naturally to poetry and acting, came to London, I guess, about eighteen, and was an actor in one of the playhouses, and did act exceedingly well. He began early to make essays in dramatic poetry, which at that time was very low, and his plays took well. He was a handsome, well-shaped man, very good company, and of a very ready and pleasant smooth wit. Ben Jonson and he did gather humours of men daily wherever they came.”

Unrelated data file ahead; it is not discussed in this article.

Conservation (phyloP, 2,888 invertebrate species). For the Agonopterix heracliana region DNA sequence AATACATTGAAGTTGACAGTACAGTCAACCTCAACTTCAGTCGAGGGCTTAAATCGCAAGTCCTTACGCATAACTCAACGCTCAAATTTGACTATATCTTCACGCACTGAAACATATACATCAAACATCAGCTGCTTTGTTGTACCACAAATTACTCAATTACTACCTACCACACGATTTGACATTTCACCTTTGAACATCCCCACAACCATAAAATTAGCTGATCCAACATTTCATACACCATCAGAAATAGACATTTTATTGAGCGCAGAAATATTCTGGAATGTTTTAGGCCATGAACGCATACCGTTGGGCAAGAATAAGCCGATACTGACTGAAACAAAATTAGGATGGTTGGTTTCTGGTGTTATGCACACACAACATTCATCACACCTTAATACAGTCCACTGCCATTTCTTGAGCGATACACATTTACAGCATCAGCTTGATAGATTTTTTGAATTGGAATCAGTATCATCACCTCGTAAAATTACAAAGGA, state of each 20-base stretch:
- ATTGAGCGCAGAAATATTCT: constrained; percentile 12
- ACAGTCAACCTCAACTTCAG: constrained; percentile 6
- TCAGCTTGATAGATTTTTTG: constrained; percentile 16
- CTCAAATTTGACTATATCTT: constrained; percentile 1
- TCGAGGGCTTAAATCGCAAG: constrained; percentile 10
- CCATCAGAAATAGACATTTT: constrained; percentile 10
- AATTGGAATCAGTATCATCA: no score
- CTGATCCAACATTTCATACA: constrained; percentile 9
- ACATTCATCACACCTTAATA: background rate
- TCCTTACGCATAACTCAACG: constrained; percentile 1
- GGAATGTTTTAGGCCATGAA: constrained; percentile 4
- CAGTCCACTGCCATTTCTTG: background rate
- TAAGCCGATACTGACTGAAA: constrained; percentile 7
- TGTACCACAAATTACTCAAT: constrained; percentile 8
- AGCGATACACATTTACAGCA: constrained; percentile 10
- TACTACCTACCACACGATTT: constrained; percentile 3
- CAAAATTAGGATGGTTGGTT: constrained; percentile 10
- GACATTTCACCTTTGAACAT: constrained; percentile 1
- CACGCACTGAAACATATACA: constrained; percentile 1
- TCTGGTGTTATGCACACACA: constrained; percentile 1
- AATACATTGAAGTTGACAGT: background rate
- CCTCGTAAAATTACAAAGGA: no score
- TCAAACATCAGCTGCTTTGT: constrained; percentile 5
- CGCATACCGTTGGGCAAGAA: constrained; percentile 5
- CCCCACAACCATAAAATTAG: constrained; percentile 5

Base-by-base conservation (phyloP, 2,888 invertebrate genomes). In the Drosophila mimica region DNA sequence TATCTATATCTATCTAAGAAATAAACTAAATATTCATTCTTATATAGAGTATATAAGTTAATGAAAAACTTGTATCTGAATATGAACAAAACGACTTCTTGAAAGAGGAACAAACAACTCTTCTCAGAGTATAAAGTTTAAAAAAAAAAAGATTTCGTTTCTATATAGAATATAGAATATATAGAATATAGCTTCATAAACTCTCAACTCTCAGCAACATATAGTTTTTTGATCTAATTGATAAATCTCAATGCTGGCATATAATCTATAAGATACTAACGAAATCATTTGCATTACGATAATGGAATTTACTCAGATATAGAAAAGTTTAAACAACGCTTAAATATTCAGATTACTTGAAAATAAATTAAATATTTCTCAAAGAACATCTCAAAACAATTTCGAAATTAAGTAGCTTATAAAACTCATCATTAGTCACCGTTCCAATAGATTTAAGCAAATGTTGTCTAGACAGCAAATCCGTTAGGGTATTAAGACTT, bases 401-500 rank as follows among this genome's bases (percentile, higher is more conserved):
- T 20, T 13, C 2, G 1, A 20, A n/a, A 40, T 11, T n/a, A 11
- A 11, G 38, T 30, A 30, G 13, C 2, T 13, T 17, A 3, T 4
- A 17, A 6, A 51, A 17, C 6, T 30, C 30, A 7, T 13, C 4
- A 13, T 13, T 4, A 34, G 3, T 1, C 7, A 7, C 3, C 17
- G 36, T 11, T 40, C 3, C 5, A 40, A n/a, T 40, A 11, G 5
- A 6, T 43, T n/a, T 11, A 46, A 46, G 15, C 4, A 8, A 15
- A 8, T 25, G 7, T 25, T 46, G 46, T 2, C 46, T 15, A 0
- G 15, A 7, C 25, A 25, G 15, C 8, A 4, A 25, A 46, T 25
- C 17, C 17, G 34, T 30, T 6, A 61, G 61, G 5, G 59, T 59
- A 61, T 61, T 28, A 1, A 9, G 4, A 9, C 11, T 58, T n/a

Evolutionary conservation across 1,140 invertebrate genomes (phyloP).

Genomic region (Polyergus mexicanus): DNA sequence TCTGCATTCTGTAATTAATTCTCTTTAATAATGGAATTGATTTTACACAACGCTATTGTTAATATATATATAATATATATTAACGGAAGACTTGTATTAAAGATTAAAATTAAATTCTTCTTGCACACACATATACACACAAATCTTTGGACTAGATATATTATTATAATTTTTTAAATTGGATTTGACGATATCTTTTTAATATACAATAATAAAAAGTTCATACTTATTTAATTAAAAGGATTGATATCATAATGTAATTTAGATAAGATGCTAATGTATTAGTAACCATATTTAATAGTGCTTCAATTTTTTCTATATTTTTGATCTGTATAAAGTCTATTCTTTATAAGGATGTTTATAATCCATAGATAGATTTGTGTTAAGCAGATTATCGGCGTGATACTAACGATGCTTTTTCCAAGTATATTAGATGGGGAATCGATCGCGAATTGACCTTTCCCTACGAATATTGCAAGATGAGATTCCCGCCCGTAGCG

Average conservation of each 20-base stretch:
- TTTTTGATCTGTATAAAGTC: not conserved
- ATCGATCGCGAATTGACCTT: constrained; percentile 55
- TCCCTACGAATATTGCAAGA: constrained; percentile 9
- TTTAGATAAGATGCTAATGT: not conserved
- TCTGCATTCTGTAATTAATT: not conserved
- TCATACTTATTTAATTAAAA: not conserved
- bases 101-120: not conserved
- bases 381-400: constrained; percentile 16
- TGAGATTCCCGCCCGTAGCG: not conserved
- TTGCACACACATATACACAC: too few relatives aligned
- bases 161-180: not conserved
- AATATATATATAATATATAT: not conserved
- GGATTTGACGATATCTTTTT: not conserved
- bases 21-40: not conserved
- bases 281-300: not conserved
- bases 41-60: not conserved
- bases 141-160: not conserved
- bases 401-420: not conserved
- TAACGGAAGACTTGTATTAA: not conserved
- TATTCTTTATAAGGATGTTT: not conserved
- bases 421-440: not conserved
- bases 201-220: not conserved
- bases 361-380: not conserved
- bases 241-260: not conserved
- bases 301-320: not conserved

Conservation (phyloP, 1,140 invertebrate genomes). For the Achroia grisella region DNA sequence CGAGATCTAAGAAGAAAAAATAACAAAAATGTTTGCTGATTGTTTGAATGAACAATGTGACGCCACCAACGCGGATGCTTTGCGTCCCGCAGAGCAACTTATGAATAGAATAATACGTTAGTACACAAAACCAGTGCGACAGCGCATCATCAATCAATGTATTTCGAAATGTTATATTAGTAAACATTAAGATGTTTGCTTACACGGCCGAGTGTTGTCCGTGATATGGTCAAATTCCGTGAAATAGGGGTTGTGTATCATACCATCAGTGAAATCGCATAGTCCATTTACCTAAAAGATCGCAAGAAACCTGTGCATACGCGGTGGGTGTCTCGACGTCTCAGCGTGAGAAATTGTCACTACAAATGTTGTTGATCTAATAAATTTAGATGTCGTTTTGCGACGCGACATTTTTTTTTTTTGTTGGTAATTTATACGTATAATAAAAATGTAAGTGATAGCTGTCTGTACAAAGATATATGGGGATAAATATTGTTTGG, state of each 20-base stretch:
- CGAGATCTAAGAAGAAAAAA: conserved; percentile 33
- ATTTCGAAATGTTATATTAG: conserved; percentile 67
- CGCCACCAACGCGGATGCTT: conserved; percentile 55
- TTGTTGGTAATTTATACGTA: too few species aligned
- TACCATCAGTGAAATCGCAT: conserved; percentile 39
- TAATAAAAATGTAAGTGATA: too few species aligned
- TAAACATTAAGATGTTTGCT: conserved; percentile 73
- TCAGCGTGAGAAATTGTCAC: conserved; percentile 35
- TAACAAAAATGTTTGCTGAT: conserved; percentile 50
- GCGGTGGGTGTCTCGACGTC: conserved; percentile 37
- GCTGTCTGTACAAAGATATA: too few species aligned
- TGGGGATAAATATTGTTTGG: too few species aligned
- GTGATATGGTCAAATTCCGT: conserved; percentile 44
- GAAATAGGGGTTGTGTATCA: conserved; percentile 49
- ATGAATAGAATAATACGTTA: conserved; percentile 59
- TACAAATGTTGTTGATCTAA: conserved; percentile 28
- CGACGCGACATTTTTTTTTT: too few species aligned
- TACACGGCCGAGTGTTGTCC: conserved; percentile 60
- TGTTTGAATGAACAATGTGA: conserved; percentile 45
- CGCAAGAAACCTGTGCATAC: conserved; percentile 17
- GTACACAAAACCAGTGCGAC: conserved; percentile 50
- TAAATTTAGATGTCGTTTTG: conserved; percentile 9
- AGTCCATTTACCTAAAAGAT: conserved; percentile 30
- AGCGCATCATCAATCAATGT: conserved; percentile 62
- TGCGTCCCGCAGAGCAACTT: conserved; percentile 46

This natural inclination, fed by the frequent theatrical performances at Stratford, would go far, if not suffice of itself, to account for the Poet's subsequent course of life. Before 1586, no doubt, he was well acquainted with some of the players, with whom we shall hereafter find him associated. In their exhibitions, rude as these were, he could not but have been a greedy spectator and an apt scholar. Thomas Greene, a fellow-townsman of his, was already one of their number. All this might not indeed be enough to draw him away from Stratford; but when other reasons came, if others there were, for leaving, these circumstances would hold out to him an easy and natural access and invitation to the stage. Nor is there any extravagance in supposing that, by 1586, he may have taken some part as actor or writer, perhaps both, in the performances of the company which he afterwards joined.